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Base ball out of left field

Last week’s base rate hike came as both a shock and an embarrassment to many in the market, including me. My embarrassment was simply the result of having publicly predicted a February rise in a number of presentations last week while also stating that we might actually have seen the peak in rates.

The lending community seems to be blushing even more given the lack of lender reaction accompanied by a number of hasty product withdrawals. And in deepest purple was the swap market where the sudden prospect of further increases in rate, not discounted by the market already, led to a significant kick in swap rates. Ultimately, this was the factor that caused a number of rate withdrawals leaving only those well hedged at previous levels able to sustain fixed-rate products. Even some of these will see the opportunity to use this funding to extend margins when the new rate regime becomes established.

Much of this concern lies in the fact that the MPC broke their recent quarterly increase cycle. The last three increases have all coincided with the release of the quarterly economic forecast updates and the market expected this to continue. Instead it appears that the MPC may have made the decision to increase as a rapid reaction to the startlingly good Christmas retail figures. As little as 10 days before Christmas, pundits were predicting the worst Christmas for 20 years. Instead bolstered by the new practice of late internet buying spending continued unabated. If this is correct it is deeply worrying on a number of fronts. Both the MPC and the consumer seem to have forgotten that increases in interest rate take a long time to pass through the system. The mortgage market is in some way responsible due to the growth in fixed-rate lending. Consumers, ever ready to take on even more debt, have forgotten that the cumulative impact of what is now a full 1 per cent increase in mortgage costs will increase their major expense – mortgage interest – by 20 per cent over the last year . And this impact will be exacerbated by the number exiting fixed rates from two years ago. The MPC is increasingly ignoring its original brief of controlling inflation, itself nowadays largely dominated by increasingly global factors, and rather focusing on short-term UK indicators before the true impact is felt.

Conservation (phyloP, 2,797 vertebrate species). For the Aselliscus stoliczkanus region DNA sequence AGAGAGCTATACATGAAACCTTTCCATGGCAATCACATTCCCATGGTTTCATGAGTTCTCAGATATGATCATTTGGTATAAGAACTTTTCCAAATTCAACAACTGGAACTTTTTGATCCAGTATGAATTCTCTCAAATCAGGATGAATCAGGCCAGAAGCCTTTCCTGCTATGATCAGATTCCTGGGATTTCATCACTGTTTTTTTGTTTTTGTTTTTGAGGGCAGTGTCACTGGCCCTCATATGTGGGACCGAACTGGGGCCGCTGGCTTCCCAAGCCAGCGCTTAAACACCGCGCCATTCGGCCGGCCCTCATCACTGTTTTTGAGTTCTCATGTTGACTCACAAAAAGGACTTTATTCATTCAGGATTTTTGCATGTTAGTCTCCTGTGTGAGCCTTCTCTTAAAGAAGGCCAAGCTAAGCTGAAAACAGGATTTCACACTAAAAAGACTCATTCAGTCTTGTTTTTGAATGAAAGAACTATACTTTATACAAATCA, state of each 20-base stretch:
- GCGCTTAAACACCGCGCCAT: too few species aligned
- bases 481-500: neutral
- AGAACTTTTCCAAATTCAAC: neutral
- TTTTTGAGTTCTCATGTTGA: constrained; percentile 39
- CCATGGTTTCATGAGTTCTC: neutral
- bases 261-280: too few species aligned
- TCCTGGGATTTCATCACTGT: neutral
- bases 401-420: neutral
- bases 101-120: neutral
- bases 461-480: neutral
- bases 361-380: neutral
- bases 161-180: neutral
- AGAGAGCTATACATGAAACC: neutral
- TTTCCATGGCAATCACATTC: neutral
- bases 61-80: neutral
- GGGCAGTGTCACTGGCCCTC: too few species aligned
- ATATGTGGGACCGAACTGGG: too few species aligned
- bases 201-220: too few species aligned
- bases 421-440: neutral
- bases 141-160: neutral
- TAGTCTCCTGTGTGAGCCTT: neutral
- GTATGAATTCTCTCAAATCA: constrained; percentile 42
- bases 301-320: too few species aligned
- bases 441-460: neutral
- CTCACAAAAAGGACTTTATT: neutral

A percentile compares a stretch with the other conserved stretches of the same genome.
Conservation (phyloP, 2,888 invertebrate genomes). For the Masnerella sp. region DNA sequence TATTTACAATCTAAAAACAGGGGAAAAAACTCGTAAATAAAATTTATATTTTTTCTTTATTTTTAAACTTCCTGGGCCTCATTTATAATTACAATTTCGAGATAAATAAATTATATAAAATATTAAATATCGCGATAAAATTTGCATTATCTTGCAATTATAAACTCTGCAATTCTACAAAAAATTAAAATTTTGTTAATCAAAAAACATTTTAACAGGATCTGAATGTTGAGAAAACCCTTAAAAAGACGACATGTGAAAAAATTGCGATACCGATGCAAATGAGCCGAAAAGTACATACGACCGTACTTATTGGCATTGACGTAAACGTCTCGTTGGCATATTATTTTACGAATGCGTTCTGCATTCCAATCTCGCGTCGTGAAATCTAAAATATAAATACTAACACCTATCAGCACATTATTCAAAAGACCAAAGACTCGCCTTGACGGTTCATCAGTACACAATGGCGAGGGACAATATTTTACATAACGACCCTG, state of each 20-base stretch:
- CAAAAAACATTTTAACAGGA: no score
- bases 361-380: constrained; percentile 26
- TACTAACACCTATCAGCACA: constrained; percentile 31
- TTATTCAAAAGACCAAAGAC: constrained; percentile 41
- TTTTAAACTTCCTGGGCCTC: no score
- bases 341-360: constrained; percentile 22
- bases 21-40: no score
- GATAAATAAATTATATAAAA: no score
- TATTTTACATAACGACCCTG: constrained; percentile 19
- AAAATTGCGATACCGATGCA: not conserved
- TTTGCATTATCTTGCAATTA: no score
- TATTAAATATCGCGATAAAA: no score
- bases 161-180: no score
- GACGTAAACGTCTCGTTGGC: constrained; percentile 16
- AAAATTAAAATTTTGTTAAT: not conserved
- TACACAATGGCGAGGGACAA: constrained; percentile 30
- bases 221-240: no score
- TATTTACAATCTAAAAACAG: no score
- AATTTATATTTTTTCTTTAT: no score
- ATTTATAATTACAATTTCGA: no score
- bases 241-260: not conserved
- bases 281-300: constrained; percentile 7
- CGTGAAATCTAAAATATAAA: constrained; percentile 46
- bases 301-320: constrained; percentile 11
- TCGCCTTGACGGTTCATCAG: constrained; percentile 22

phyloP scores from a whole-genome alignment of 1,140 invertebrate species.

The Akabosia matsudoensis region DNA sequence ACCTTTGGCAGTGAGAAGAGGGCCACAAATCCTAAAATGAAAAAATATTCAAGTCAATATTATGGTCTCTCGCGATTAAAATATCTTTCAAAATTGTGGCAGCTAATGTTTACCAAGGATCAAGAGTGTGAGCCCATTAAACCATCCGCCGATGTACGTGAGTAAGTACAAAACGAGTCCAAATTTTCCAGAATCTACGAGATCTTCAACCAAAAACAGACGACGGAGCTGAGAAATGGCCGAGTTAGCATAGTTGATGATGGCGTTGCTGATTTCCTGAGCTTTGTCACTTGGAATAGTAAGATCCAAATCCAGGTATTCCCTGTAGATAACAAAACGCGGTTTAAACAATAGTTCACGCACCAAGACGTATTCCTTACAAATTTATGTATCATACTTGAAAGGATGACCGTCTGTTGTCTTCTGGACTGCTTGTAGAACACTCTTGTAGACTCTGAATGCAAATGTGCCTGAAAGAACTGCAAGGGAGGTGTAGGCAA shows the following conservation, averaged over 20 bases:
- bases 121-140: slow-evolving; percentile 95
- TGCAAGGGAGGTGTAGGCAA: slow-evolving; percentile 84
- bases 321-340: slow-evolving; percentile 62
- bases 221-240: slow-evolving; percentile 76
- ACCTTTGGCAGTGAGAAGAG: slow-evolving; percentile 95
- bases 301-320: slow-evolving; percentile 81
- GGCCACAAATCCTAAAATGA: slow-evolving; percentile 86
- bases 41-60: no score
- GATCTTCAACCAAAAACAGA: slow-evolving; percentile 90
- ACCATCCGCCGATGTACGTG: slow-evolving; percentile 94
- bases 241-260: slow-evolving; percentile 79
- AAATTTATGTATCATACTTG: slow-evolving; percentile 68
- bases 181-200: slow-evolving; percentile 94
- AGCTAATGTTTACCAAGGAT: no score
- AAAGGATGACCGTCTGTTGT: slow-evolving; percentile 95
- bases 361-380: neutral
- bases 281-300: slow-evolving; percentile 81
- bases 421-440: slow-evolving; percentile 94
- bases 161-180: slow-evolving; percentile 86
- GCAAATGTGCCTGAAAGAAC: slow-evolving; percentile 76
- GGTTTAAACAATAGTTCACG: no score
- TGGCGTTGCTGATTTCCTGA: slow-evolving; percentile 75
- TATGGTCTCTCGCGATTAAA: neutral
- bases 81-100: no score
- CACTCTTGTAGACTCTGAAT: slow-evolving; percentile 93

What is therefore worrying the markets is that these two trends will continue and suddenly we are faced with the risk of not one but several further increases in base rate before the true impact on domestic spending comes through. When it happens will the MPC move rates down quickly enough to head off a mini recession? Past performance may be no guide here but I would bet they will not.

For the mortgage market, rate moves are always a good thing as they boost remortgage activity and January is certain to reflect this. In the longer term, the signs are not so good. Apart from the upper echelons of the housing market supported by City bonuses, affordability factors will start to bite further and transactions and price aspirations are likely to suffer. It will be even worse in the buy-to-let sector where already strained rental covers will leave investors wondering whether they want to put additional capital into transactions. And worse still arrears are almost guaranteed to increase leading lenders in some sectors to reappraise their credit policies. This may itself trigger a harder look by the FSA at TCF.

Mark Chilton is chief executive of Purely Mortgages.


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